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WW2 - All Saints memorial - John Wethered
The second article in my series about the five civilian names on our war memorial concerns a Wethered, with only a very short personal involvement in the brewery business, although his father served as a director and chairman of the company over a period of about 20 years at the start of the 20th century. Francis John Wethered (known to all as "John") was born in Bisham on 27th April 1918 to Lieutenant Colonel Francis Owen and his second wife Margaret. The house where he was born is shown on the birth certificate as "Meadside, Bisham Road" but, in spite of intensive searches and discussions with knowledgeable colleagues, I have been totally stumped as to where this house stood.
John followed his father to Eton in the 1930s and went on to New College in Oxford from where he graduated in Philosophy, Politics and Economics in 1939. His parents were both dead by this stage and something took him to Zeals, a small village in Wiltshire, where he lived with his maternal uncle and became a scoutmaster with the local pack.
After the outbreak of war, he volunteered as an air raid warden in London and got a job with the British Council as Regional Officer for the Middle East. A serious health problem in the Wethered family in these years was TB, and John was unable to join the armed forces because he had pulmonary tuberculosis which caused him intense shoulder pain.
A family story, impossible to corroborate, is that John was undertaking spying missions for the government using the British Council job as a cover. Certainly he regaled his young nephews with tales of how his desk blotting paper had to be destroyed at the end of the working day and that he had secret photos of Himmler taken in Berlin.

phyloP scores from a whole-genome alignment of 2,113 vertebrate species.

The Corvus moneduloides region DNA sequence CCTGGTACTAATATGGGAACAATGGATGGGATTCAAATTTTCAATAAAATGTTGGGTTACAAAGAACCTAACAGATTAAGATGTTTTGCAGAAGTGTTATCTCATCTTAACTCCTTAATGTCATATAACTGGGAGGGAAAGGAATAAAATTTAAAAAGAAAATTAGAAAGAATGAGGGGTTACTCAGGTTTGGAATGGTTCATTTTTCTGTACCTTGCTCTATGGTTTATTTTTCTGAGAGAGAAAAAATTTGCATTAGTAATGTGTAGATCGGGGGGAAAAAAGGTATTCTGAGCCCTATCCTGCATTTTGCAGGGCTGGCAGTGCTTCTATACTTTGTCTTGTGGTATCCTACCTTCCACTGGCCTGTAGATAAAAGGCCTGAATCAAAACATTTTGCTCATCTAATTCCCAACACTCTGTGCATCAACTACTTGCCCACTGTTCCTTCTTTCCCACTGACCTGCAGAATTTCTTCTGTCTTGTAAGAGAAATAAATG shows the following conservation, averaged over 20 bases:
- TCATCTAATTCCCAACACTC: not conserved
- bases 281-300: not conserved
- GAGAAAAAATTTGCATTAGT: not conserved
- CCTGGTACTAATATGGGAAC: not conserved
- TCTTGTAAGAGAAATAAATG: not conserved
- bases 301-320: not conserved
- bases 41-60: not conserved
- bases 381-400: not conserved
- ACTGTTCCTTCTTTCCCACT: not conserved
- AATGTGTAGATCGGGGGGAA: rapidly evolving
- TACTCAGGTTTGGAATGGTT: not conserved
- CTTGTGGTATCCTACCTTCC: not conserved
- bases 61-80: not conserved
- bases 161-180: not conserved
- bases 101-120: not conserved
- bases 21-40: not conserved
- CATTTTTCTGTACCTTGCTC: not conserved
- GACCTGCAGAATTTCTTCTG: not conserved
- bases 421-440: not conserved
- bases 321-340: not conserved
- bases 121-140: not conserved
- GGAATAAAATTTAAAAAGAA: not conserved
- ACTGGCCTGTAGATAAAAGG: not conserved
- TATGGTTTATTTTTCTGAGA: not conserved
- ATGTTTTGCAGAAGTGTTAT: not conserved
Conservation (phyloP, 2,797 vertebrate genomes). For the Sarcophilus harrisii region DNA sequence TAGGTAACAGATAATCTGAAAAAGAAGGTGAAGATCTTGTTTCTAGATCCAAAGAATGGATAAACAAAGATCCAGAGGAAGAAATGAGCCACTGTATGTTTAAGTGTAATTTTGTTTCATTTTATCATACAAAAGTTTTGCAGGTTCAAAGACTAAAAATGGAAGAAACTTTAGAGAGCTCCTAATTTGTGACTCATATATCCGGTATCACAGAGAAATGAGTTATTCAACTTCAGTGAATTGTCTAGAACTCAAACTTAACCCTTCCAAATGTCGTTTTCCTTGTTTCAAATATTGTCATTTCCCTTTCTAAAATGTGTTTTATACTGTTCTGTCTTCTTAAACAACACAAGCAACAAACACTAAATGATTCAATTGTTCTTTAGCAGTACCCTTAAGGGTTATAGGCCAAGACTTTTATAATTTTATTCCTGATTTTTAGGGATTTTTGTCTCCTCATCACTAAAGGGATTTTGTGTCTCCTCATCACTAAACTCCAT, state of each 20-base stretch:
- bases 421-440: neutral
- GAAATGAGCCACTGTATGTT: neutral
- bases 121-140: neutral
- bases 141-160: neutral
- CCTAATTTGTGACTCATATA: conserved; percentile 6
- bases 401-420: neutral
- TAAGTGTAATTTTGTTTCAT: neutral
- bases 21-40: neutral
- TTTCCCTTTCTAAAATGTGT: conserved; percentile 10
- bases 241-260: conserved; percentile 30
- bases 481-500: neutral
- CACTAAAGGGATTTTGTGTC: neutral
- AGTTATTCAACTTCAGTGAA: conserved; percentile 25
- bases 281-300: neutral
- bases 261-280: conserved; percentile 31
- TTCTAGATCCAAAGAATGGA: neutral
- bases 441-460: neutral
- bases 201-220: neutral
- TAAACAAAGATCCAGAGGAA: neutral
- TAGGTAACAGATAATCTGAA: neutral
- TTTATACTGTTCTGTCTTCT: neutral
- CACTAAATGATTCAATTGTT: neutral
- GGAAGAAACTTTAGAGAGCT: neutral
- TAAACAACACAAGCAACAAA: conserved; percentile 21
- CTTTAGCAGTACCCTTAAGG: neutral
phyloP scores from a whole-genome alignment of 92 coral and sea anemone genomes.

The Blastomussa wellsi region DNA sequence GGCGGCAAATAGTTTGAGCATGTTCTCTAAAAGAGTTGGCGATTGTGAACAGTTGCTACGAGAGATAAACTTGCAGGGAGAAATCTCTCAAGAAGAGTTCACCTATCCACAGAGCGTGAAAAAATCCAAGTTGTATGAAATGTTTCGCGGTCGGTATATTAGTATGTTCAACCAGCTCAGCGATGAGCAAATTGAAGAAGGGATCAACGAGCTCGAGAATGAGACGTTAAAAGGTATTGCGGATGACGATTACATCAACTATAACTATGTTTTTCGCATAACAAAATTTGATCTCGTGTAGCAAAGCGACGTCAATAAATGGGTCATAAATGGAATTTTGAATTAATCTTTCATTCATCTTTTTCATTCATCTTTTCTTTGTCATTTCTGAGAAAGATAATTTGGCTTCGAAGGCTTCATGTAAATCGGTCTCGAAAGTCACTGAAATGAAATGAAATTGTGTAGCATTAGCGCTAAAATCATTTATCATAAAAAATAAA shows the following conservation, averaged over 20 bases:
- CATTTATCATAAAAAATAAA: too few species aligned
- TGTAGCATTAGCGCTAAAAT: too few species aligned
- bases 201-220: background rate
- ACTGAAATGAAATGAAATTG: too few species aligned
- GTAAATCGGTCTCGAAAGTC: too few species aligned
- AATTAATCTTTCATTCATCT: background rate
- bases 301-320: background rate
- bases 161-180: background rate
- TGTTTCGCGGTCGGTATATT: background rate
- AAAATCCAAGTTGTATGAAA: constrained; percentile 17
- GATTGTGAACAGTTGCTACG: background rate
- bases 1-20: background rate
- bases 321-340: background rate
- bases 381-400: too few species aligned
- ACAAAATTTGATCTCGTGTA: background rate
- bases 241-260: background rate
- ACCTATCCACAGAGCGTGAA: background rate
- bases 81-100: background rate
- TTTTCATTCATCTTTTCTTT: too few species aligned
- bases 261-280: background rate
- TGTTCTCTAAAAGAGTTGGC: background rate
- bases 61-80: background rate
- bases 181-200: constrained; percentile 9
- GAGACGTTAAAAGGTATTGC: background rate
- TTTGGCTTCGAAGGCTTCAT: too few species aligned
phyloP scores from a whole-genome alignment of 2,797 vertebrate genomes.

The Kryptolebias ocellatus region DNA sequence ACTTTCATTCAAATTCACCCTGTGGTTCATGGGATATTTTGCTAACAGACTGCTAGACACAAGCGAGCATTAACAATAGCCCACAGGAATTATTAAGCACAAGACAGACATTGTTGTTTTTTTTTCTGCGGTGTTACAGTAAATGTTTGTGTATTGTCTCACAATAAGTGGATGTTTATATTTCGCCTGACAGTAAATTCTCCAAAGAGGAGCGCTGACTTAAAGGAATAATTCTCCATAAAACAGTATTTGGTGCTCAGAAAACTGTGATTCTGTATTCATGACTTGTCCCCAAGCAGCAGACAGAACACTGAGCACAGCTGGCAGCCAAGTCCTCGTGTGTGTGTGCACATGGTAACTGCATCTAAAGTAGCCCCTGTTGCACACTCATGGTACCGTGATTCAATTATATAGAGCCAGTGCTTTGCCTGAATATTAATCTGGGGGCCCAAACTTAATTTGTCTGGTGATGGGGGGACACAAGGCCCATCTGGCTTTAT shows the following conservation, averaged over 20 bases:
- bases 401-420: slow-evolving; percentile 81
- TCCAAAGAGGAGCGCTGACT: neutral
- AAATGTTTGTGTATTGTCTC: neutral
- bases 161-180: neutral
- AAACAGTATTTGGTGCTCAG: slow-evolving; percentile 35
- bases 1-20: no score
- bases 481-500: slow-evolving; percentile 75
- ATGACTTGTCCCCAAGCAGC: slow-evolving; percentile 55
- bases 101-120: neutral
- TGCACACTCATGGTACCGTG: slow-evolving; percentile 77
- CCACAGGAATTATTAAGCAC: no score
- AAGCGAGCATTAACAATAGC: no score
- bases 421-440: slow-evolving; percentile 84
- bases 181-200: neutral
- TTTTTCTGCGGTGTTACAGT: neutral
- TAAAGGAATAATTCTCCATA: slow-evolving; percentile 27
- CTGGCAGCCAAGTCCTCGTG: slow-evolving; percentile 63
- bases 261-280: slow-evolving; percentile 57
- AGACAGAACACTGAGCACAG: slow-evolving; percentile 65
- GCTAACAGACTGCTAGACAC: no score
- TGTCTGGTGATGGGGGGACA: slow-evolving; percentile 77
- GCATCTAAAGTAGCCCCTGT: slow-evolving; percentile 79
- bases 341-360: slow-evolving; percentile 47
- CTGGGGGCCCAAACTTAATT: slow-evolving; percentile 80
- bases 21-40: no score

Whatever the truth of it, his job took him on a fateful journey on board ship to the Middle East in late 1942. The SS Ceramic left Liverpool on the morning of 25th November 1942 and joined a convoy of fifty ships heading out into the Atlantic, protected by their naval escorts.
After the convoy separated off the Azores with the now unprotected SS Ceramic turning south, the ship was torpedoed at about midnight on the 6th/7th December by the German U-boat U-515. In one of the worst maritime disasters of the war, 655 people including 377 passengers died that night with only one crewman surviving, pulled roughly on board the U-boat. They died either on the ship in the terrible explosions that engulfed it or in the lifeboats in the early hours of the 7th, overwhelmed by the violent storms that followed the sinking.
John's short life was one of service to others, high ideals and boyish enthusiasm. His sense of fun made him popular with friends and family, and he always made light of his handicap.
In addition to his name on our war memorial, there is a stained glass window in All Saints Church dedicated to his memory.
He is also remembered at the church in Stourton in Wiltshire and at the Traveller’s Club in Pall Mall.